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RE: [xml-dev] RE: Proposal: a building block approach to XML design

Since we are  on an XML list, we are, I assume, talking informational
interfaces, which I think are closely allied to these idioms. I say closely
allied, because Service Interactions are meant to be agnostic of internal
mechanisms, and so are *not* the same as the fully developed idiom. A single
idiomatic interface should apply to several [similar] spaces, each based on
their internal idioms, and should allow for the development of new spaces
that have their own internal idioms. 

As long as we keep those distinctions straight, I think the functional
programming paragraph Roger quotes is spot on for this discussion.

"If something is not worth doing, it`s not worth doing well" - Peter Drucker

Toby Considine
TC9, Inc
TC Chair: oBIX & WS-Calendar
TC Editor: EMIX, EnergyInterop
U.S. National Inst. of Standards and Tech. Smart Grid Architecture Committee

Email: Toby.Considine@gmail.com
Phone: (919)619-2104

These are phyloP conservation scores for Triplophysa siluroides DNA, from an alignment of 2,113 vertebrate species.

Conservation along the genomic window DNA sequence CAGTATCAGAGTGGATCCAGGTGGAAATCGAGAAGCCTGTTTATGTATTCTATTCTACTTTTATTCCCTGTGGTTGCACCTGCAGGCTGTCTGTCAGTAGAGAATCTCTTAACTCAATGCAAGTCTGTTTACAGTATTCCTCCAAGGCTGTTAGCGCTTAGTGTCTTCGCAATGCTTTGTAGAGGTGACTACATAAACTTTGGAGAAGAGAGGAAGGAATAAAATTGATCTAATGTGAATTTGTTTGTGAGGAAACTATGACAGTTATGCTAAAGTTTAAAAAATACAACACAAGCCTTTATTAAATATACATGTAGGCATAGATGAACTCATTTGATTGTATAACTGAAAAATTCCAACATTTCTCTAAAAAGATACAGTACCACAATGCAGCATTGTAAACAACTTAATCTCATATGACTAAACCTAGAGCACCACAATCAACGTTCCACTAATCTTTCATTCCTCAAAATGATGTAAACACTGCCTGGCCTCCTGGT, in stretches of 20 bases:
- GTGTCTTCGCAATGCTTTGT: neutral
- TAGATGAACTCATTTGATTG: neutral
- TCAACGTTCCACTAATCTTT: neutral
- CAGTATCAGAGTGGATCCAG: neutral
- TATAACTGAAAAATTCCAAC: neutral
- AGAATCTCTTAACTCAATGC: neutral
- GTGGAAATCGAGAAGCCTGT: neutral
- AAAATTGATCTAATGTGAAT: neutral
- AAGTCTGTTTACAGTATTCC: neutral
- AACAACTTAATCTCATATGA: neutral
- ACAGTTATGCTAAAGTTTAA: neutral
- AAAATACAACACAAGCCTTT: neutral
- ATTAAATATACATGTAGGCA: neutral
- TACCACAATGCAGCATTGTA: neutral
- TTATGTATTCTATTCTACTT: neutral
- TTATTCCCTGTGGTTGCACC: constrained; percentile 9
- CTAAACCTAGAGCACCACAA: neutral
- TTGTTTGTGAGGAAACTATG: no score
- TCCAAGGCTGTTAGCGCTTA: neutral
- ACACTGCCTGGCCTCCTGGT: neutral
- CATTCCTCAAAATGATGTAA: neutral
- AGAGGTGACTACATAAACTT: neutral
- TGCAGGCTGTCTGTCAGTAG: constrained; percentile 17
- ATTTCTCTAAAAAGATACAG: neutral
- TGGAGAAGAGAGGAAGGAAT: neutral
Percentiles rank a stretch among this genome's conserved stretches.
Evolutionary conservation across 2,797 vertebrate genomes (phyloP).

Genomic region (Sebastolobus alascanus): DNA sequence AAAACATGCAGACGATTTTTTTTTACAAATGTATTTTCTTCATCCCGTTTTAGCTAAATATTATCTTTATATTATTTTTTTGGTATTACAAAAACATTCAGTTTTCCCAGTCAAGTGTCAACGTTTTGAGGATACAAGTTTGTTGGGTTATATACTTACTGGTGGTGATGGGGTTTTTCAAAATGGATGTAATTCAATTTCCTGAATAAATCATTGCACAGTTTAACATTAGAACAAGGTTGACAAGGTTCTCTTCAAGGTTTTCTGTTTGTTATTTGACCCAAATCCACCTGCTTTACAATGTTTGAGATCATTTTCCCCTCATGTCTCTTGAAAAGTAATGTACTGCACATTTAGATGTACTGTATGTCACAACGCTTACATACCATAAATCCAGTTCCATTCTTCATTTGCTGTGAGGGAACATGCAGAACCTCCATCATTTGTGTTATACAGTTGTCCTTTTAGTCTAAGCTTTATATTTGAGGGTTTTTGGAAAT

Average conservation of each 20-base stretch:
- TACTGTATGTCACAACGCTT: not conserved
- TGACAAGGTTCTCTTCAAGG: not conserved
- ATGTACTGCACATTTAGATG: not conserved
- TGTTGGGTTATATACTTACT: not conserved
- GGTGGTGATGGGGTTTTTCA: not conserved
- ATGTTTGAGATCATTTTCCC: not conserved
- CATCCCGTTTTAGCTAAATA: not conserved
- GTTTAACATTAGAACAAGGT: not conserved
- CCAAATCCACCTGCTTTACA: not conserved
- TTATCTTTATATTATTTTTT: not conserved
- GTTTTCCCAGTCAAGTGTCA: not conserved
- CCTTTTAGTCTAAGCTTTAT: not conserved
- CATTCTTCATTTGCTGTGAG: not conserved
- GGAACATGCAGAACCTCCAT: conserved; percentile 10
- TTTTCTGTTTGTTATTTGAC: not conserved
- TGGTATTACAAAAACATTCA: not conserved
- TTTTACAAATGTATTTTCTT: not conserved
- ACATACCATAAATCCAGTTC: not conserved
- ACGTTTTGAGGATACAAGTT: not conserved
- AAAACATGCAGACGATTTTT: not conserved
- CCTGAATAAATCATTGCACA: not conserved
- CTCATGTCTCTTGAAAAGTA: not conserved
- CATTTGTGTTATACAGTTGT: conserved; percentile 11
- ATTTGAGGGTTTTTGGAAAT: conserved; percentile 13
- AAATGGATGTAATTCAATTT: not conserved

blog: www.NewDaedalus.com

-----Original Message-----
From: Costello, Roger L. [mailto:costello@mitre.org] 
Sent: Thursday, July 19, 2012 7:09 AM
To: xml-dev@lists.xml.org
Subject: [xml-dev] RE: Proposal: a building block approach to XML design

Hi Folks,

A while back I read this in a book on functional programming:

    The functional programmer, then, should approach a new 
    application by seeking to identify the programming idioms 
    common in that application area, and to define them as 
    (probably higher order) functions. Each particular application 
    program should then be built by so far as possible combining 
    these functions, rather than writing new code. (Perhaps for this 
    reason, such functions are often called combinators). The 
    benefits of such an approach are very rapid programming, 
    once the library of idioms is defined, and very often that 
    application programs are correct first time, since they are 
    built by assembling correct components.

It occurs to me that this applies to data design as well -- identify the
data idioms common in the application area.

Another name for "data idioms" is building blocks.




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